DBN: Do you find that you get more pushback, equal pushback, or less pushback from Muslim women or Muslim men?
Nadiah: Women who are cis and are visibly more Muslim–via hijab (head covering) or abaya (floor-length gown)–and have been classically trained in Syria all tend to have more credibility in Muslim spaces. So what we have noticed through our work is that a lot of those women who have that credibility in the spaces tend to serve as the gatekeepers. They are usually the ones who are uncomfortable because of topics we cover or don't think a partnership or talk will work because some people on our staff don't wear hijab.
In the past, I’ve been asked if I’ll have my staff wear hijab when they come to certain spaces. That's complicated for us because the majority of my staff identifies as survivors and policing dress is rooted in rape culture and victim blaming. I have a staff of very smart and strong Muslim women who are capable of making informed decisions for themselves about how they want to show up in certain spaces. It's not our culture to shame or police someone for the ways in which they dress. It's important for them to be comfortable and dressed in ways that make them feel good.
To your point about men or women, I'd still say that men are still in the majority in terms of being the ones that are very vocal in their critique and in their distaste of our work. I think the difference is that women have a tendency to work more subtly and passive-aggressively. They may not be outwardly vocal in their critique of us, but they will do it other ways by erasing our name from things. They’ll intentionally leave our name off flyers. It's too risky to be affiliated with us or even just admit that we exist.
DBN: How does all of this affect you personally?
Nadiah: The fatigue and burnout are real. It's really exhausting to constantly have to fight with the people you're trying to serve and have to constantly explain why your work is important, why it's worth investing in.
There's grief associated because there's a lot of loss that you experience when you're doing this work. People you thought were your friends, your community, they disappear.
A lot of people have distanced themselves from me because they don't agree with what I’m doing, and what hurts more is when they actually do agree but they distance themselves to protect their own brand or their own credibility. Friendships have been lost, community has been lost. My circle of people has greatly diminished and the number of social events that I actually show up to has greatly diminished. I do get anxiety over it because I've felt betrayed or forgotten by a lot of these people.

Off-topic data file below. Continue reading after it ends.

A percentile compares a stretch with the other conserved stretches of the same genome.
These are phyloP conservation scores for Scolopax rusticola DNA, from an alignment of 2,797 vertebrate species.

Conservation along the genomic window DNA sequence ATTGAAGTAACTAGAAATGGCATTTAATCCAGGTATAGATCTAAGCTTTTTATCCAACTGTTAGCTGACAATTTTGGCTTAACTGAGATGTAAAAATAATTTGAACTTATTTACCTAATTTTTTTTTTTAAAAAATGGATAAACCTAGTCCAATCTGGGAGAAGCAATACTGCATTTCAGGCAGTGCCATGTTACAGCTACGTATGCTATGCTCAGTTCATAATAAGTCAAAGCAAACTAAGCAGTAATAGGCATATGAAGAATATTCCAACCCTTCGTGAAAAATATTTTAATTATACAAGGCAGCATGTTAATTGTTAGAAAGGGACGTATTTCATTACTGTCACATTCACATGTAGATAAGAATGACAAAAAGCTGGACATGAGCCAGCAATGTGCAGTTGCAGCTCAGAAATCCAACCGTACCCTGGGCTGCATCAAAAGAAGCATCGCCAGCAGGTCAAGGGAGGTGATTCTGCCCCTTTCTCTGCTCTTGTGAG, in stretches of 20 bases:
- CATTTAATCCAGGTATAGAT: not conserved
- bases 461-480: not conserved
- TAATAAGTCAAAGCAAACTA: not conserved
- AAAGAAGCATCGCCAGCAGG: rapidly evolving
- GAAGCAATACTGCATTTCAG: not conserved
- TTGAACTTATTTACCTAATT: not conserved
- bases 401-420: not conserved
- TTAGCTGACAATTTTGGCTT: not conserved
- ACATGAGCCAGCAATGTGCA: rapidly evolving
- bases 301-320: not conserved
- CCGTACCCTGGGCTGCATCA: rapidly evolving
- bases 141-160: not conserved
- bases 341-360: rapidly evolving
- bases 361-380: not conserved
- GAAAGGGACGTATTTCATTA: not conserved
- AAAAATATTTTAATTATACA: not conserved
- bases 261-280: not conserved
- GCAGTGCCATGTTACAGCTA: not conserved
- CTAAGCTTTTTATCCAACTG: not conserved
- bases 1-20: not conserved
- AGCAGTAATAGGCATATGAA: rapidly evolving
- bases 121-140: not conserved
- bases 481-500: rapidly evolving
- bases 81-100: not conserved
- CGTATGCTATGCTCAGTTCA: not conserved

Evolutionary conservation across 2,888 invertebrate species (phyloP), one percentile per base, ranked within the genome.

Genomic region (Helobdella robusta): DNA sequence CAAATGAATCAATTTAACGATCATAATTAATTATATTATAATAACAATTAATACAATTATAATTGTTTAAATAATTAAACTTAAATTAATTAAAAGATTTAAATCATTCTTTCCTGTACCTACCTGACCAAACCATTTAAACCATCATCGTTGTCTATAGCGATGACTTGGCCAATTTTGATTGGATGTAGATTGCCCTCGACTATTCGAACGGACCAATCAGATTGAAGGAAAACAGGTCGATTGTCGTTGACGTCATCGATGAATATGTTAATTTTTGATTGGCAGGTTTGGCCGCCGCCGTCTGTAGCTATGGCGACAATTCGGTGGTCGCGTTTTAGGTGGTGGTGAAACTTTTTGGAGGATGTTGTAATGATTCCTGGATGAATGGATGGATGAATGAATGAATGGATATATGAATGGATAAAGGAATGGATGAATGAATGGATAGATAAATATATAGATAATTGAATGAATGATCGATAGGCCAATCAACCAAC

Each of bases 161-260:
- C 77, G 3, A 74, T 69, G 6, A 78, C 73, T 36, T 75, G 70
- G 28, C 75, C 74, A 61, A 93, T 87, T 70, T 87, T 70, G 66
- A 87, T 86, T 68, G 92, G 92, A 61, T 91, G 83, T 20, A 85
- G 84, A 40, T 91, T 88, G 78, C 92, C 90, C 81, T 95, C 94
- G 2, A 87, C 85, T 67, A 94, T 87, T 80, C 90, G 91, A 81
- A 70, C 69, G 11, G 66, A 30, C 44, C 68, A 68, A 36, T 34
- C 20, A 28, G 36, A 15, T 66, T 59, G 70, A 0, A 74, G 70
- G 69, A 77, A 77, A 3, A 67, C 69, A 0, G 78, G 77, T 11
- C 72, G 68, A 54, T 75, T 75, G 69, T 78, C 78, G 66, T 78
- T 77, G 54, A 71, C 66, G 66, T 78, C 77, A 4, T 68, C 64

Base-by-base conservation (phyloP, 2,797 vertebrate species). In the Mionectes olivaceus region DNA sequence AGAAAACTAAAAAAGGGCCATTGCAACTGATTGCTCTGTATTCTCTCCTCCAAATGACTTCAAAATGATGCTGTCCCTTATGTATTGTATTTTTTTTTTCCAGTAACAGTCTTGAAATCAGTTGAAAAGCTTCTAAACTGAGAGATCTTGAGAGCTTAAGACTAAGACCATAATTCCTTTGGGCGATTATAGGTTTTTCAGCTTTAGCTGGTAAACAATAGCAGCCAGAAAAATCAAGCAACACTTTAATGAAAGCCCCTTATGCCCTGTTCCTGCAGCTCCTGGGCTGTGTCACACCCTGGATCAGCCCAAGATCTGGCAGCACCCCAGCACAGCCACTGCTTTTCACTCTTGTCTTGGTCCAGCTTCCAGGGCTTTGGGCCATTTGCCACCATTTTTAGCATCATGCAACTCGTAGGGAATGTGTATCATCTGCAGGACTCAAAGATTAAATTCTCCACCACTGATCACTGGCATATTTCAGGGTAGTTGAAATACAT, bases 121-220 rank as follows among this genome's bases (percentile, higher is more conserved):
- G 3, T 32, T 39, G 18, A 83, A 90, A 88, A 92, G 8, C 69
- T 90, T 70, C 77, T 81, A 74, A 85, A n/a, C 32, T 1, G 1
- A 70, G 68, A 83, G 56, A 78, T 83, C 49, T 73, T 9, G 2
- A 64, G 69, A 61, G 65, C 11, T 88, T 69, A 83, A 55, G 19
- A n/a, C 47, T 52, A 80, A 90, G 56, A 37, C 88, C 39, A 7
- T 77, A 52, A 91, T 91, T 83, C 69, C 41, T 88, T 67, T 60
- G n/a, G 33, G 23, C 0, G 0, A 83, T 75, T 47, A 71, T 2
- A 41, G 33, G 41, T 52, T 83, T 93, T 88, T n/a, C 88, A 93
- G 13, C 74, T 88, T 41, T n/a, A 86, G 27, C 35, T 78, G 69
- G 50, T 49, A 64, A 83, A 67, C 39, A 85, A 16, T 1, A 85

Though, I don't want to make it all doom and gloom. You become more focused on finding your people, and when you find them it really is a gift. Finding my community through my colleagues and HEART’s supporters has really changed my world in a positive way.
DBN: What were some coping mechanisms, if you had any, that you would turn to when you were initially trying to cope with the stress of the changes around you?
Nadiah: Crying is really important. I started therapy which has been really important for me, both with my personal relationships and professional life. Executive coaches are really good because it's like the fusion of a consultant and a therapist in one. They help you unpack and build towards certain goals in a way that, for me, has been really critical to being able to survive in this work. Finding the right funders has also been really important. Potential funders have said some outrageous and offensive things to me, so when you find ones that are committed to your vision and your mission, it falls into place a lot easier.
DBN: Reflecting on where you started versus where you are now with HEART, what is surprising to you about your journey, and what has been the most rewarding part of your journey?
Nadiah: I did not expect to lose so many people. I didn’t expect the dual relationships, where you're doing work in your local community and people now know you as part of this organization AND as just a woman in the community. I also find myself reflecting on how my brain works differently now–if you present a problem to me, I’ll automatically start to come up with solutions for it. I'll do this for any random thing now, like with my daughter going through the college admissions process, or even when I'm cleaning the snow off my car. I remember even when my youngest was a baby, I would stay up with him and he'd cry all night and I would be crying with him because I was just so exhausted. I would start thinking about what it would look like if I created a system where moms give back to each other; where an older mom comes and night nurses for the younger mom.
As for what has been rewarding, I think watching my team in action really makes it all worth it. Seeing really brilliant Muslim women come together and do their thing. It’s like magic.
DBN: What advice would you give to someone who's experiencing hardship?
Nadiah: I would probably say to trust and ground yourself in your values so you have something to gain inspiration from when you're at your lowest point, or when you've experienced a failure, it doesn't define you.
There is always more than one way of doing something, even though the world would like to tell you that there's only one way of doing things. So for me, I can't tell you the sheer number of people who told me I was doing it wrong and that I was doing leadership wrong. I was thinking about organizations wrong and I was thinking about all of it wrong. And lo and behold, I just had to do my research to find the right funders and right coaches. Just because the approach you take to something may not be mainstream doesn’t make it wrong.